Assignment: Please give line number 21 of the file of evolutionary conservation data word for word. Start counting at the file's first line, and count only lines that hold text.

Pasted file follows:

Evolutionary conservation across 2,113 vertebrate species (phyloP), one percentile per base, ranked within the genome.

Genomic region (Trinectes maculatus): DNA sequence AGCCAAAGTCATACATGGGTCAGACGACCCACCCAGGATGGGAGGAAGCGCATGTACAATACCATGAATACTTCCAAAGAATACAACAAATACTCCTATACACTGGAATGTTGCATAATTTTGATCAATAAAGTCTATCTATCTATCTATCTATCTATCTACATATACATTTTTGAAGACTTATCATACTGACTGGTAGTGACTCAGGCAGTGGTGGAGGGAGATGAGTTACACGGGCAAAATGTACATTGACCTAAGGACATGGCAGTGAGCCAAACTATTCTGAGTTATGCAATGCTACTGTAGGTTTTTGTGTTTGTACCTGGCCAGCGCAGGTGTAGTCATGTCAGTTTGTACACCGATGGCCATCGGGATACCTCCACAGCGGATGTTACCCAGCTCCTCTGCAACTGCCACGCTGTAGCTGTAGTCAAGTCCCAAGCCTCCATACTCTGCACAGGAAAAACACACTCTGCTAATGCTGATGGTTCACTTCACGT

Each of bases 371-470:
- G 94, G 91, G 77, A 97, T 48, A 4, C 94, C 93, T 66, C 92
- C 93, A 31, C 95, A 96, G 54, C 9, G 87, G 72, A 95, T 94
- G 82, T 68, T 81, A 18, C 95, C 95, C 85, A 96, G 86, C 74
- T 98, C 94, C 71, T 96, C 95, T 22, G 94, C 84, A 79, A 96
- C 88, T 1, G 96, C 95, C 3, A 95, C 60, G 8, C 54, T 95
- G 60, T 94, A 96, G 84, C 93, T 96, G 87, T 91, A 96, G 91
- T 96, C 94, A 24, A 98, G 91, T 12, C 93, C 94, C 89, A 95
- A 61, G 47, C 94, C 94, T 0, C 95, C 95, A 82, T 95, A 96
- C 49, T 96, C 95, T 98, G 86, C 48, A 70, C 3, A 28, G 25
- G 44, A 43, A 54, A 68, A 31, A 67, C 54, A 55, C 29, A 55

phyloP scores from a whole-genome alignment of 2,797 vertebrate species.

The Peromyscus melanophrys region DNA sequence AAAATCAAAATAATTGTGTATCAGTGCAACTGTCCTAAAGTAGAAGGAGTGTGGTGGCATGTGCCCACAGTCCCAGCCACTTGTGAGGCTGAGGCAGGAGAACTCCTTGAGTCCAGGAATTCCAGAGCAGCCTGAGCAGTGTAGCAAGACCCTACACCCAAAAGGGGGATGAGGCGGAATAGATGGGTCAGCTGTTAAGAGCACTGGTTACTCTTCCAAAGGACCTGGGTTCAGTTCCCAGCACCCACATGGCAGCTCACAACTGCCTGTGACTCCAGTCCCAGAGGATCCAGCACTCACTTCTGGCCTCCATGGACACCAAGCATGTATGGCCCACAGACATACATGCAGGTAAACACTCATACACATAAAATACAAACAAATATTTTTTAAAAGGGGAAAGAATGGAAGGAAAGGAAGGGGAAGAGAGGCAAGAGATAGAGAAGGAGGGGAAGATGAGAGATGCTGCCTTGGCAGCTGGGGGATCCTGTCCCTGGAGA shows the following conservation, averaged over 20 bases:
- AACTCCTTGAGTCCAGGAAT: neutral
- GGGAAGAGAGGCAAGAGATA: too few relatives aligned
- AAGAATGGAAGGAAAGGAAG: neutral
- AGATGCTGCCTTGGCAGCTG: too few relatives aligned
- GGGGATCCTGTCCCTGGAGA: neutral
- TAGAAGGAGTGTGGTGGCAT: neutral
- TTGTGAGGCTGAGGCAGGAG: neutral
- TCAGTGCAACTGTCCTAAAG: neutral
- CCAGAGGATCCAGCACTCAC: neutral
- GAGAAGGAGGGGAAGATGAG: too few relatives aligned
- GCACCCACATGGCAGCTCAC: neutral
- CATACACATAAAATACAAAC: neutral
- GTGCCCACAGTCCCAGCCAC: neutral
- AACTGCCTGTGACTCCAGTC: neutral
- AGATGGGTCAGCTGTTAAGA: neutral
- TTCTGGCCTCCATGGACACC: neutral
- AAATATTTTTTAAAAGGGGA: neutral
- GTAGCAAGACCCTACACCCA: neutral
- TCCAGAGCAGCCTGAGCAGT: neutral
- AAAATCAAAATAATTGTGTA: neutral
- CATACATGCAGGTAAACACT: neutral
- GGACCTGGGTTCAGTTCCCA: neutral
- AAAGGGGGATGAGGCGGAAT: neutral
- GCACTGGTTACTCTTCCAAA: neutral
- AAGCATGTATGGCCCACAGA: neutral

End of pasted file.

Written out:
- TAGAAGGAGTGTGGTGGCAT: neutral